NCSE Evolution Education Update for 2009/05/29
(by NCSE Deputy Director Glenn Branch)
Dear Friends of NCSE, The Texas Senate voted not to confirm avowed creationist Don McLeroy in his post as chair of the Texas state board of education, and NCSE's Eugenie C. Scott is to receive the inaugural Stephen Jay Gould Prize from the Society for the Study of Evolution. There is a new antievolution bill in South Carolina, but the two antievolution resolutions in Oklahoma are dead. And Eugenie C. Scott chatted about Ida and its relevance to teaching evolution on Culture Shocks.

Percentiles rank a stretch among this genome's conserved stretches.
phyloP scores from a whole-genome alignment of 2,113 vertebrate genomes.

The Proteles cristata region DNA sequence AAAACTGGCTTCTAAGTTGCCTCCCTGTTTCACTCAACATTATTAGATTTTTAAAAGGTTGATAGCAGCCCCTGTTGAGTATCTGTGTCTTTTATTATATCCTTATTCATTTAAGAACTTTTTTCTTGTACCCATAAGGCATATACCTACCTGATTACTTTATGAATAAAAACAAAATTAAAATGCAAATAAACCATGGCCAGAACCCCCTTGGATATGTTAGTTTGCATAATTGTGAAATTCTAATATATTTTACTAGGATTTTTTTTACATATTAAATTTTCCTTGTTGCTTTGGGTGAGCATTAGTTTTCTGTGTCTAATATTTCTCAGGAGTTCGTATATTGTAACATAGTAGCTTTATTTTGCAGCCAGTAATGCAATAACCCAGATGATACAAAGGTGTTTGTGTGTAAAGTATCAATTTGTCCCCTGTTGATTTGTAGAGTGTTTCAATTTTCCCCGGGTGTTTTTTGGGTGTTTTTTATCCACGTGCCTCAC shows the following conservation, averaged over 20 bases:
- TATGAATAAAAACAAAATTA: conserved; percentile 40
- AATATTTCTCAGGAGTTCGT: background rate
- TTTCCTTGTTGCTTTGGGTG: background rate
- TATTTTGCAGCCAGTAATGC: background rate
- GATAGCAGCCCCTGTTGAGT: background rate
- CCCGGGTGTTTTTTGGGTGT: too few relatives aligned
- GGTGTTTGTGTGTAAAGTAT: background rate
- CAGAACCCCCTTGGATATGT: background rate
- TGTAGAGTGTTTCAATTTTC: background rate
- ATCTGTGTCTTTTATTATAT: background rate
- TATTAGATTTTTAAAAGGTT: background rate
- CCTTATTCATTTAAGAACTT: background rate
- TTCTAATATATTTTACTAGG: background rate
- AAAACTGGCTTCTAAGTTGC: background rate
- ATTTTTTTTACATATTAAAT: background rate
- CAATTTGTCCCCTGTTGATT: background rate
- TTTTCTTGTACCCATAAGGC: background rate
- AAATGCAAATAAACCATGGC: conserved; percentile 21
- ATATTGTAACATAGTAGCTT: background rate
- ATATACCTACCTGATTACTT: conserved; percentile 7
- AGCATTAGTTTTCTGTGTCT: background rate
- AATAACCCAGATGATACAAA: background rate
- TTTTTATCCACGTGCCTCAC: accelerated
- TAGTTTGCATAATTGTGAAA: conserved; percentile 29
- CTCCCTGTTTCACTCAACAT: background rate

CREATIONIST BOARD CHAIR OUT IN TEXAS The Texas Senate voted not to confirm Don McLeroy in his post as chair of the Texas state board of education on May 28, 2009. Although the vote to confirm him was 19-11, a two-thirds approval was required. The San Antonio Express-News (May 28, 2009) explained, "The Senate seldom rejects gubernatorial appointments. The Senate's blocking of McLeroy will force Gov. Rick Perry to appoint a new board leader. McLeroy will keep his spot as a board member." Earlier, the Houston Chronicle (May 25, 2009) reported that, "there is speculation in the Capitol and within the Texas Education Agency that Gov. Rick Perry might elevate Cynthia Dunbar, R-Richmond, to lead the board" if McLeroy was not confirmed. The newspaper added, "Like McLeroy, Dunbar also holds strong Christian beliefs and recently authored a book that advocates more religion in the public square." McLeroy's confirmation was editorially opposed by a number of Texas newspapers, including the San Antonio Express-News (May 3, 2009), which wrote, "McLeroy has demonstrated he is unfit to lead a body that crafts public education policy for this great state," and the Austin American-Statesman (May 8, 2009), which described his tenure as chair as "disastrous," while cautioning, "Simply removing McLeroy, a dentist, from the chairmanship won't be enough to bring sanity" to the board. A major concern of the senators voting against McLeroy's confirmation was his attempts to undermine the treatment of evolution in the state science standards. Eliot Shapleigh (D-District 29), for example, questioned his endorsement of a book that describes parents who want their kids to learn about evolution as "monsters," scientists as "atheists," and clergy who see no conflict between science and faith as "morons." McLeroy is, notoriously, a creationist himself, as the Austin American-Statesman (March 8, 2009) described in detail. In a statement dated May 28, 2009, Kathy Miller of the Texas Freedom Network commented, "We had hoped that the Legislature would take more action to put this train back on the tracks, but clearly new leadership on the board was a needed first step. The governor should know that parents will be watching closely to see whether he chooses a new chairman who puts the education of their children ahead of personal and political agendas." For the story in the San Antonio Express-News, visit: http://www.mysanantonio.com/news/46402537.html For the story in the Houston Chronicle, visit: http://www.chron.com/disp/story.mpl/front/6440787.html For the editorials quoted, visit: http://www.mysanantonio.com/opinion/editorials/McLeroy_wrong_choice_for_SBOE.html http://www.statesman.com/opinion/content/editorial/stories/05/08/0508sboe_edit.html For the Austin American-Statesman's profile of McLeroy, visit: http://www.statesman.com/news/content/region/legislature/stories/03/08/0308mcleroy.html For the statement from the Texas Freedom Network, visit: http://tfnblog.wordpress.com/2009/05/28/tfn-statement-on-senates-mcleroy-vote/ And for NCSE's previous coverage of events in Texas, visit: http://ncseweb.org/news/texas NCSE's SCOTT AWARDED STEPHEN JAY GOULD PRIZE NCSE's executive director Eugenie C. Scott is to be the first recipient of the Stephen Jay Gould Prize, awarded annually by the Society for the Study of Evolution "to recognize individuals whose sustained and exemplary efforts have advanced public understanding of evolutionary science and its importance in biology, education, and everyday life in the spirit of Stephen Jay Gould." According to the citation: *** As the executive director of the National Center for Science Education she has been in the forefront of battles to ensure that public education clearly distinguishes science from non-science and that the principles of evolution are taught in all biology courses. ... In these efforts, she has been an important leader in the public sphere, molding and focusing the efforts of scientists, educators, lay people, religious groups, skeptics, agnostics, believers, scholars, and ordinary citizens through firm but gentle guidance. ... Dr. Scott is a gifted communicator and public intellectual. She is a frequent guest on radio and television shows, and an eloquent spokeswoman for science. Her writings have illuminated the process of science to thousands, and her books have exposed the efforts of many groups in our society to hobble and undermine the teaching of science to our younger generation. The organization she helped create far transcends the considerable reach of her own voice, vastly amplifying her impact on public understanding. For these many reasons, it is extremely appropriate that Dr. Scott be the first recipient of the Gould Prize. *** She will receive the award at the Evolution 2009 conference, held June 12-16, 2009, at the University of Idaho, where she will present a public lecture, entitled "The Public Understanding of Evolution and the KISS Principle," at 8:00 p.m. on June 12; the lecture will be recorded and presented on-line as streaming video later in the week. For the citation, visit: http://www.evolutionsociety.org/awards.asp#gouldprize For information about the conference, visit: http://www.uiweb.uidaho.edu/evolution09/index.html ANTIEVOLUTION LEGISLATION IN SOUTH CAROLINA Senate Bill 873, introduced in the South Carolina Senate on May 21, 2009 and referred to the Senate Committee on Education, would, if enacted, require the state board of education to "examine all curriculum in use in this State that purports to teach students about the origins of mankind to determine whether the curriculum maintains neutrality toward religion." The bill further provides, "Related to non-religion, the examination must include a review as to whether the curriculum contains a sense of affirmatively opposing or showing hostility to religion, thus preferring those who believe in no religion over those who hold religious beliefs." The first year of the current two-year legislative session ended on May 21, 2009, so S. 873 is not likely to be considered until the second year begins in 2010. S. 873 was introduced by Senator Michael Fair (R-District 6), who spearheaded a number of previous antievolution efforts in South Carolina. In 2003, he sought to establish a committee to "determine whether alternatives to evolution as the origin of species should be offered in schools." The Greenville News (May 1, 2003), reported that Fair "said his intention is to show that Intelligent Design is a viable scientific alternative that should be taught in the public schools." In 2005, he introduced a bill modeled on the so-called Santorum language often misrepresented as contained in the federal No Child Left Behind Act of 2001. The bill failed, but Fair won himself a description as "the dominant voice advocating for S.C. schools to teach more than Charles Darwin's theories of evolution," according to The State (June 17, 2005). In 2008, he introduced a version of the "academic freedom" antievolution bill, which died in committee. For the text of S. 873 as introduced, visit: http://www.scstatehouse.gov/sess118_2009-2010/bills/873.htm And for NCSE's previous coverage of events in South Carolina, visit: http://ncseweb.org/news/south-carolina ANTIEVOLUTION RESOLUTIONS DEAD IN OKLAHOMA With the the end of the Oklahoma legislative session on May 27, 2009, House Resolutions 1014 and 1015, attacking Richard Dawkins, are dead. Both measures, if adopted, would have expressed the strong opposition of the Oklahoma House of Representatives to "the invitation to speak on the campus of the University of Oklahoma to Richard Dawkins of Oxford University, whose published statements on the theory of evolution and opinion about those who do not believe in the theory are contrary and offensive to the views and opinions of most citizens of Oklahoma." Both measures were introduced shortly before Dawkins spoke at the University of Oklahoma on March 6, 2009, as part of the university's celebrations of the Darwin anniversaries. The sole sponsor of both resolutions was Todd Thomsen (R-District 25). But Thomsen wasn't the only legislator concerned about Dawkins's visit. The Tulsa World reported (March 30, 2009), "Rep. Rebecca Hamilton, D-Oklahoma City, filed a lengthy open records request with the university, asking for any correspondence regarding Dawkins' speech, information on any costs to OU, a list of any money Dawkins received and who provided the funds, and any other 'pertinent financial information.'" In fact, Dawkins waived his speaking fee for the event, and additionally announced during his talk that the Richard Dawkins Foundation for Reason and Science would be donating $5000 to Oklahomans for Excellence in Science Education. The Muskogee Phoenix (April 2, 2009) editorially commented, "You don’t have to be a rocket scientist to figure out Thomsen and Hamilton are not concerned about free speech. They are concerned only about promoting their particular point of view and satisfying what they see as the majority view on religion," adding, "our state has legislators complaining about the infringement of free speech while they promote it at the same time." Similarly, Piers Hale, a historian of science at the University of Oklahoma, told the university's student newspaper, the Oklahoma Daily (April 3, 2009), "I find it deeply [troubling] that elected state officials appear to be using the powers of their offices to attempt to censor the opinions of those with whom they personally disagree." For the text of the resolutions, visit: http://ncseweb.org/news/2009/03/antievolution-resolutions-introduced-oklahoma-004637 For the Tulsa World's story, visit: http://www.tulsaworld.com/news/article.aspx?subjectid=11&articleid=20090330_11_A1_Statel165138 For the Muskogee Phoenix's editorial, visit: http://www.muskogeephoenix.com/opinion/local_story_092191305.html For the Oklahoma Daily's story, visit: http://oudaily.com/news/2009/apr/03/investigation-raises-censorship-questions/ And for NCSE's previous coverage of events in Oklahoma, visit: http://ncseweb.org/news/oklahoma NCSE'S SCOTT ON CULTURE SHOCKS NCSE's executive director Eugenie C. Scott discussed the significance of Ida, the 47-million-year-old primate fossil dominating the headlines, on the Culture Shocks radio show on May 26, 2009. Hosted by the Reverend Barry Lynn, executive director of Americans United for Separation of Church and State, Culture Shocks "examines issues and trends in today’s culture wars through conversations with and about some of the most fascinating figures of our times." To listen to or download the MP3 of the show, visit: http://www.cultureshocks.com/shows/2009/05/26/eugenie-scott/ Thanks for reading! And don't forget to visit NCSE's website -- http://ncseweb.org -- where you can always find the latest news on evolution education and threats to it. -- Sincerely, Glenn Branch Deputy Director National Center for Science Education, Inc. 420 40th Street, Suite 2 Oakland, CA 94609-2509 510-601-7203 x310 fax: 510-601-7204 800-290-6006 firstname.lastname@example.org http://ncseweb.org Eugenie C. Scott's Evolution vs. Creationism -- now in its second edition! http://ncseweb.org/evc Not in Our Classrooms: Why Intelligent Design Is Wrong for Our Schools http://ncseweb.org/nioc NCSE's work is supported by its members. Join today! http://ncseweb.org/membership